Friday, August 6, 2010

Dandelion Cottage: A Free Audiobook Review

This is one of those annoying instances where I can't find a text to go with an audiobook. The good news is that the audiobook is well done, so at least you can hear it read.

Dandelion Cottage by Carroll Watson Rankin, gets little recognition online: no Wikipedia entry (I'm thinking about fixing that), no e-text that I can find, just an audiobook.

That link I keep giving has the best summary so far, though I hope to improve on it.

The cottage that has served as the parsonage for a local church has fallen into disrepair, and when a new minister comes with too large a family to fit, it is retired. The minister's daughter and three of her friends ask Mr. Black, a church official in charge of the cottage, for permission to use it as a playhouse during the summer. Since the yard is overrun with weeds, especially dandelions, he offers to let them use the cottage in return for weeding the place.

The girls not only weed the yard but do what they can to fix the place up, and they promise to invite Mr. Black to a dinner at the cottage once they have everything ready. But he has to leave town, and all manner of events transpire, some good, some bad. In particular, they pick up some odious neighbors who team up with a naive know-it-all to cause incredible trouble. There are some good lessons here concerning how to deal with jerks and the consequences of losing your temper.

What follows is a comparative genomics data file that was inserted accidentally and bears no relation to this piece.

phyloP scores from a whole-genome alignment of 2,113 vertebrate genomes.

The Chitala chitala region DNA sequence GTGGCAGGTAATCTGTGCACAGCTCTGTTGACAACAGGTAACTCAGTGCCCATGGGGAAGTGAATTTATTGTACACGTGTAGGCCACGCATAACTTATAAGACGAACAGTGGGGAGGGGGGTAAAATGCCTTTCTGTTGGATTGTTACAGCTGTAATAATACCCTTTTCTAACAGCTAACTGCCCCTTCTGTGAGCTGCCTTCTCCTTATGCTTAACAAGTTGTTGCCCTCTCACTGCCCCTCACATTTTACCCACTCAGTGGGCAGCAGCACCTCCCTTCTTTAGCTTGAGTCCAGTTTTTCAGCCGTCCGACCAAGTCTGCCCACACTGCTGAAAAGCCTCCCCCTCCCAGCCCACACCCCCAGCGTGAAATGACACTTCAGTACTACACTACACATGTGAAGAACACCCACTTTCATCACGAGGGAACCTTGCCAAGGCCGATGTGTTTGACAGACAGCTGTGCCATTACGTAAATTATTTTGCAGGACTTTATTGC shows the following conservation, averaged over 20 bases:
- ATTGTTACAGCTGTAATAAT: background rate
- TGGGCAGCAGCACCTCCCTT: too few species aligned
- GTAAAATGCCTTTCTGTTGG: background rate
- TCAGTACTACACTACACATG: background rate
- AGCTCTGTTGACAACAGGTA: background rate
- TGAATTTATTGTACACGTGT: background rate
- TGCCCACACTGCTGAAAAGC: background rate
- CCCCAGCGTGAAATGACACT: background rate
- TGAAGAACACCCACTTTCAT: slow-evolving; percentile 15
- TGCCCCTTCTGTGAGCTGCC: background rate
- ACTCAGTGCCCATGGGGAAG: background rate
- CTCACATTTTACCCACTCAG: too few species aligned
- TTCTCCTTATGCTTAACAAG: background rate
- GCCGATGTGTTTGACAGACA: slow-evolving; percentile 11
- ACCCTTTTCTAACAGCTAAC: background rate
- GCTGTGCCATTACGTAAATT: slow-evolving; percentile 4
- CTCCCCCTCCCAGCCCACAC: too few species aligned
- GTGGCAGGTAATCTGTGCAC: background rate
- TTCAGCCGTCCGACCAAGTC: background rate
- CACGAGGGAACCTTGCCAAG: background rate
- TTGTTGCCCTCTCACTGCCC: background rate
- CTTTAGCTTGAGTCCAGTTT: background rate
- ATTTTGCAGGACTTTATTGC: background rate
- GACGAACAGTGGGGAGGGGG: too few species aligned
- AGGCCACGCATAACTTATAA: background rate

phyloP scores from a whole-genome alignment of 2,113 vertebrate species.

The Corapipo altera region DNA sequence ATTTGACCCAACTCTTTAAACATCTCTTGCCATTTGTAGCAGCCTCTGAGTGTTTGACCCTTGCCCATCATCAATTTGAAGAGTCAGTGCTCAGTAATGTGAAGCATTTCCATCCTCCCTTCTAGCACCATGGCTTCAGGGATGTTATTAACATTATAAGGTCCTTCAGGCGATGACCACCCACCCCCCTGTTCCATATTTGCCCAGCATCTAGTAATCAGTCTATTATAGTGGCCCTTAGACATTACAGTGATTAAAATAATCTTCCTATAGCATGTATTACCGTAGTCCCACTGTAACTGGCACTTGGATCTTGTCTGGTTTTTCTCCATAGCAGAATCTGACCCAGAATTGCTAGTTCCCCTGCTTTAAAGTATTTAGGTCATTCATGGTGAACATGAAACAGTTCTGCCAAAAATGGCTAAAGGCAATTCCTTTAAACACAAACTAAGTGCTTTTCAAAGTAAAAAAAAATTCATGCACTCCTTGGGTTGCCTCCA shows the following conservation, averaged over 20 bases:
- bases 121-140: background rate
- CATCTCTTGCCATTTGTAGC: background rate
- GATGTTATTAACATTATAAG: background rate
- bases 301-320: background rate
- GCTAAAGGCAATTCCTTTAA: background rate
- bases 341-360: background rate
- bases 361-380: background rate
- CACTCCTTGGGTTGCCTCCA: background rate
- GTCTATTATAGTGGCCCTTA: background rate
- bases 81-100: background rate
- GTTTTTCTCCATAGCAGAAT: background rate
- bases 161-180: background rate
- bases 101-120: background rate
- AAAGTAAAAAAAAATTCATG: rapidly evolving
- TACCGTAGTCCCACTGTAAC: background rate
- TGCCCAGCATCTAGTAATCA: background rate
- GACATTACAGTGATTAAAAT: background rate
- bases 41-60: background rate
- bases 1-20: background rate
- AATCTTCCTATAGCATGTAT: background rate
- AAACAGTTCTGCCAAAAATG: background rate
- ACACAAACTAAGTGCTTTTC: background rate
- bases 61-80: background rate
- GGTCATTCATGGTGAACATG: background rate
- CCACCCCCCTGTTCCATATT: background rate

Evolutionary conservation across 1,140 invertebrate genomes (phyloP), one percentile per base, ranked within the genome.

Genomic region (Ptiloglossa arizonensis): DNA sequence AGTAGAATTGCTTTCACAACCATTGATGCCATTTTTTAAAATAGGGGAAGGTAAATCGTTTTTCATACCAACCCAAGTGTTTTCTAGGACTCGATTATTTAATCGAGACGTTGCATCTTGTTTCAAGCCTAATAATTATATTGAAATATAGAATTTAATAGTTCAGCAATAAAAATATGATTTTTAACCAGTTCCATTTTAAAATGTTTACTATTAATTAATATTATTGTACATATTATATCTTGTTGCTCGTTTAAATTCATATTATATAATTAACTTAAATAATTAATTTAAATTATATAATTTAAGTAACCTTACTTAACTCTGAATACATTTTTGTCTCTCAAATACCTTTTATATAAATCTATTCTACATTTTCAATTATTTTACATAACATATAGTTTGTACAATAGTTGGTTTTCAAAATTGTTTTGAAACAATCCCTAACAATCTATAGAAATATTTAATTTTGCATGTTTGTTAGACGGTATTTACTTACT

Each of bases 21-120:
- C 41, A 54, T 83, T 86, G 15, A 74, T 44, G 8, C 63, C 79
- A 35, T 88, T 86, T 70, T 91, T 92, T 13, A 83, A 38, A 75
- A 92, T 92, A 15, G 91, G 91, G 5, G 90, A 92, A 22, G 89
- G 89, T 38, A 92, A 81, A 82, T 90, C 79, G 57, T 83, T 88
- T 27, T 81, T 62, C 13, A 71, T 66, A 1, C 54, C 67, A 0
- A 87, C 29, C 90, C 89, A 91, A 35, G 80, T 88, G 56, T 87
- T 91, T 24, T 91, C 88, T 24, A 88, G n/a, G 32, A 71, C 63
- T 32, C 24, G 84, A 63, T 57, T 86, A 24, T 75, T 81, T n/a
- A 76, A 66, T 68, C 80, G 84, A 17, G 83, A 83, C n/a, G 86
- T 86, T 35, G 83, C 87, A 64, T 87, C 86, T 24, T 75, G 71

The climax of the story is the long-awaited dinner, which in one way works out predictably and in another doesn't--though in retrospect it all makes perfect sense.

On the whole, this is a good book for children (except that it might give them ideas about trying the same thing...); just remember that the girls are just beginning their teens, and this was a different century. They're more childlike than modern kids in some ways and more mature in others. But kids can learn from that: it's good for all of us to know that there have been other times and ways.

So once again, this is the link for the audiobook.

No comments:

Powered by WebRing.